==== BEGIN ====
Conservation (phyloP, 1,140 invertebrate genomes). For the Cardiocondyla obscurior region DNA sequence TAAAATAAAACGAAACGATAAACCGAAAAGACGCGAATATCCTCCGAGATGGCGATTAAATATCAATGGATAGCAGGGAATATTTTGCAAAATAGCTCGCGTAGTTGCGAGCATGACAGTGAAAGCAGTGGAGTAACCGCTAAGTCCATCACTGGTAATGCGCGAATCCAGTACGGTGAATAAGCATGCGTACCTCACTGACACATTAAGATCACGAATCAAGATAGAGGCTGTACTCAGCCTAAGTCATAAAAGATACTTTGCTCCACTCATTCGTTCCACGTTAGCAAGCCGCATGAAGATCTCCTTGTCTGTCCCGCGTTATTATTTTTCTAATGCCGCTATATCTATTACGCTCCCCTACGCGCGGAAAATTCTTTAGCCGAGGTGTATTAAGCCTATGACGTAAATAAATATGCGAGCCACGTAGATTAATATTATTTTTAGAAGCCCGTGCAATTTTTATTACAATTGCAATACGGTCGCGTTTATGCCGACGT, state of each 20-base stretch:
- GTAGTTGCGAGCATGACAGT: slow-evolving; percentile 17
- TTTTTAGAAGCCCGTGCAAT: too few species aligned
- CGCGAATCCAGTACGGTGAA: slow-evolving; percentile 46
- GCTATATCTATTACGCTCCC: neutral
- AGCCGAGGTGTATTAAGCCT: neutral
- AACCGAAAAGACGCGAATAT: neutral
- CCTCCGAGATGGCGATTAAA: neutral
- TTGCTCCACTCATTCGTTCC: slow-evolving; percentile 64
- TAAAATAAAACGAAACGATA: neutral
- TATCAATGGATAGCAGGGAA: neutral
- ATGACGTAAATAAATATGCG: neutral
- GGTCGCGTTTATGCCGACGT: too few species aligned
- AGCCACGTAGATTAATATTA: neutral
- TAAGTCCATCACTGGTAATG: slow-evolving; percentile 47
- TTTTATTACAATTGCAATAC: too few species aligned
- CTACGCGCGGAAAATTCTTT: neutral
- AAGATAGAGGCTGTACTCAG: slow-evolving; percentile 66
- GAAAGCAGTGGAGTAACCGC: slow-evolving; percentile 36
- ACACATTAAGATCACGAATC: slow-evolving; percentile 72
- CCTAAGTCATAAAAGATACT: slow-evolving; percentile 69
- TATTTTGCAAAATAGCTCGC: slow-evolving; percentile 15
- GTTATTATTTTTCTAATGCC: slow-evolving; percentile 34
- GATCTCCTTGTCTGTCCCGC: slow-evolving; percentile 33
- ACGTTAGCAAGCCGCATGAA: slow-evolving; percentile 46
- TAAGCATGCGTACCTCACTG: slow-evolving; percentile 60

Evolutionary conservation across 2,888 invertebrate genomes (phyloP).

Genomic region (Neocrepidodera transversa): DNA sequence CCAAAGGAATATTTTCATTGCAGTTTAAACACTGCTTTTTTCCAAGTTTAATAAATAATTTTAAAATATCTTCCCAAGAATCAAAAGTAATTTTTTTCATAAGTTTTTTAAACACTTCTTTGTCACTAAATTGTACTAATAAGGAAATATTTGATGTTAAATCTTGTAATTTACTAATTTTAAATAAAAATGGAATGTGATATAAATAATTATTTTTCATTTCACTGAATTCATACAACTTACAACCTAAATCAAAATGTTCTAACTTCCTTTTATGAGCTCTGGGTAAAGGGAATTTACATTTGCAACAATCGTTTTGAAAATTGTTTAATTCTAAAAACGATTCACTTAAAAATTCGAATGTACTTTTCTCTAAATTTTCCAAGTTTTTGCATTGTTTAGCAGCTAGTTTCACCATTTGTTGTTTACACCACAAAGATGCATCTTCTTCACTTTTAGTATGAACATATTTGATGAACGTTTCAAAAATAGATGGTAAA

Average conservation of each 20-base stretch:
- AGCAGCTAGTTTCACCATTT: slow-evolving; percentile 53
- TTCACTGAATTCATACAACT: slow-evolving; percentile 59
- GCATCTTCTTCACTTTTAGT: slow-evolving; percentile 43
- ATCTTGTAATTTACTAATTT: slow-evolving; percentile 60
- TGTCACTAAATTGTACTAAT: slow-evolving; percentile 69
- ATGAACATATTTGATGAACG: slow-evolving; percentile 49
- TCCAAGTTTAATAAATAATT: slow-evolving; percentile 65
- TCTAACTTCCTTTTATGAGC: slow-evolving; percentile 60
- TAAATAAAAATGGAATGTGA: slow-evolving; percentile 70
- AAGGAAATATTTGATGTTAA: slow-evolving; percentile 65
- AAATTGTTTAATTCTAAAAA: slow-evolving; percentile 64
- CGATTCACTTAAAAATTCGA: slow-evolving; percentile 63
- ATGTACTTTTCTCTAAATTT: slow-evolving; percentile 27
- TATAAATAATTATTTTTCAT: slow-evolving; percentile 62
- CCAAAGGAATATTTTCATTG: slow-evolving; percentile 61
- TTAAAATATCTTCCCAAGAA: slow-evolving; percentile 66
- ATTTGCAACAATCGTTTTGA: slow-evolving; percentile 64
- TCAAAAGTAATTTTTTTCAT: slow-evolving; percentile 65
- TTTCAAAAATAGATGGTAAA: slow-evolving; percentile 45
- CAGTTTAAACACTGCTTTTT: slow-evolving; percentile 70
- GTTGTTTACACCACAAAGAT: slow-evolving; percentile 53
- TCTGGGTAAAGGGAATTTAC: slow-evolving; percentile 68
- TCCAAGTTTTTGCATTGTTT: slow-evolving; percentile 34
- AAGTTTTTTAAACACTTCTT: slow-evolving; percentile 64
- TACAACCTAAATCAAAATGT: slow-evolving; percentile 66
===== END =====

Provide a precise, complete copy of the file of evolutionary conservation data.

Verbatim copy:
Conservation (phyloP, 1,140 invertebrate genomes). For the Cardiocondyla obscurior region DNA sequence TAAAATAAAACGAAACGATAAACCGAAAAGACGCGAATATCCTCCGAGATGGCGATTAAATATCAATGGATAGCAGGGAATATTTTGCAAAATAGCTCGCGTAGTTGCGAGCATGACAGTGAAAGCAGTGGAGTAACCGCTAAGTCCATCACTGGTAATGCGCGAATCCAGTACGGTGAATAAGCATGCGTACCTCACTGACACATTAAGATCACGAATCAAGATAGAGGCTGTACTCAGCCTAAGTCATAAAAGATACTTTGCTCCACTCATTCGTTCCACGTTAGCAAGCCGCATGAAGATCTCCTTGTCTGTCCCGCGTTATTATTTTTCTAATGCCGCTATATCTATTACGCTCCCCTACGCGCGGAAAATTCTTTAGCCGAGGTGTATTAAGCCTATGACGTAAATAAATATGCGAGCCACGTAGATTAATATTATTTTTAGAAGCCCGTGCAATTTTTATTACAATTGCAATACGGTCGCGTTTATGCCGACGT, state of each 20-base stretch:
- GTAGTTGCGAGCATGACAGT: slow-evolving; percentile 17
- TTTTTAGAAGCCCGTGCAAT: too few species aligned
- CGCGAATCCAGTACGGTGAA: slow-evolving; percentile 46
- GCTATATCTATTACGCTCCC: neutral
- AGCCGAGGTGTATTAAGCCT: neutral
- AACCGAAAAGACGCGAATAT: neutral
- CCTCCGAGATGGCGATTAAA: neutral
- TTGCTCCACTCATTCGTTCC: slow-evolving; percentile 64
- TAAAATAAAACGAAACGATA: neutral
- TATCAATGGATAGCAGGGAA: neutral
- ATGACGTAAATAAATATGCG: neutral
- GGTCGCGTTTATGCCGACGT: too few species aligned
- AGCCACGTAGATTAATATTA: neutral
- TAAGTCCATCACTGGTAATG: slow-evolving; percentile 47
- TTTTATTACAATTGCAATAC: too few species aligned
- CTACGCGCGGAAAATTCTTT: neutral
- AAGATAGAGGCTGTACTCAG: slow-evolving; percentile 66
- GAAAGCAGTGGAGTAACCGC: slow-evolving; percentile 36
- ACACATTAAGATCACGAATC: slow-evolving; percentile 72
- CCTAAGTCATAAAAGATACT: slow-evolving; percentile 69
- TATTTTGCAAAATAGCTCGC: slow-evolving; percentile 15
- GTTATTATTTTTCTAATGCC: slow-evolving; percentile 34
- GATCTCCTTGTCTGTCCCGC: slow-evolving; percentile 33
- ACGTTAGCAAGCCGCATGAA: slow-evolving; percentile 46
- TAAGCATGCGTACCTCACTG: slow-evolving; percentile 60

Evolutionary conservation across 2,888 invertebrate genomes (phyloP).

Genomic region (Neocrepidodera transversa): DNA sequence CCAAAGGAATATTTTCATTGCAGTTTAAACACTGCTTTTTTCCAAGTTTAATAAATAATTTTAAAATATCTTCCCAAGAATCAAAAGTAATTTTTTTCATAAGTTTTTTAAACACTTCTTTGTCACTAAATTGTACTAATAAGGAAATATTTGATGTTAAATCTTGTAATTTACTAATTTTAAATAAAAATGGAATGTGATATAAATAATTATTTTTCATTTCACTGAATTCATACAACTTACAACCTAAATCAAAATGTTCTAACTTCCTTTTATGAGCTCTGGGTAAAGGGAATTTACATTTGCAACAATCGTTTTGAAAATTGTTTAATTCTAAAAACGATTCACTTAAAAATTCGAATGTACTTTTCTCTAAATTTTCCAAGTTTTTGCATTGTTTAGCAGCTAGTTTCACCATTTGTTGTTTACACCACAAAGATGCATCTTCTTCACTTTTAGTATGAACATATTTGATGAACGTTTCAAAAATAGATGGTAAA

Average conservation of each 20-base stretch:
- AGCAGCTAGTTTCACCATTT: slow-evolving; percentile 53
- TTCACTGAATTCATACAACT: slow-evolving; percentile 59
- GCATCTTCTTCACTTTTAGT: slow-evolving; percentile 43
- ATCTTGTAATTTACTAATTT: slow-evolving; percentile 60
- TGTCACTAAATTGTACTAAT: slow-evolving; percentile 69
- ATGAACATATTTGATGAACG: slow-evolving; percentile 49
- TCCAAGTTTAATAAATAATT: slow-evolving; percentile 65
- TCTAACTTCCTTTTATGAGC: slow-evolving; percentile 60
- TAAATAAAAATGGAATGTGA: slow-evolving; percentile 70
- AAGGAAATATTTGATGTTAA: slow-evolving; percentile 65
- AAATTGTTTAATTCTAAAAA: slow-evolving; percentile 64
- CGATTCACTTAAAAATTCGA: slow-evolving; percentile 63
- ATGTACTTTTCTCTAAATTT: slow-evolving; percentile 27
- TATAAATAATTATTTTTCAT: slow-evolving; percentile 62
- CCAAAGGAATATTTTCATTG: slow-evolving; percentile 61
- TTAAAATATCTTCCCAAGAA: slow-evolving; percentile 66
- ATTTGCAACAATCGTTTTGA: slow-evolving; percentile 64
- TCAAAAGTAATTTTTTTCAT: slow-evolving; percentile 65
- TTTCAAAAATAGATGGTAAA: slow-evolving; percentile 45
- CAGTTTAAACACTGCTTTTT: slow-evolving; percentile 70
- GTTGTTTACACCACAAAGAT: slow-evolving; percentile 53
- TCTGGGTAAAGGGAATTTAC: slow-evolving; percentile 68
- TCCAAGTTTTTGCATTGTTT: slow-evolving; percentile 34
- AAGTTTTTTAAACACTTCTT: slow-evolving; percentile 64
- TACAACCTAAATCAAAATGT: slow-evolving; percentile 66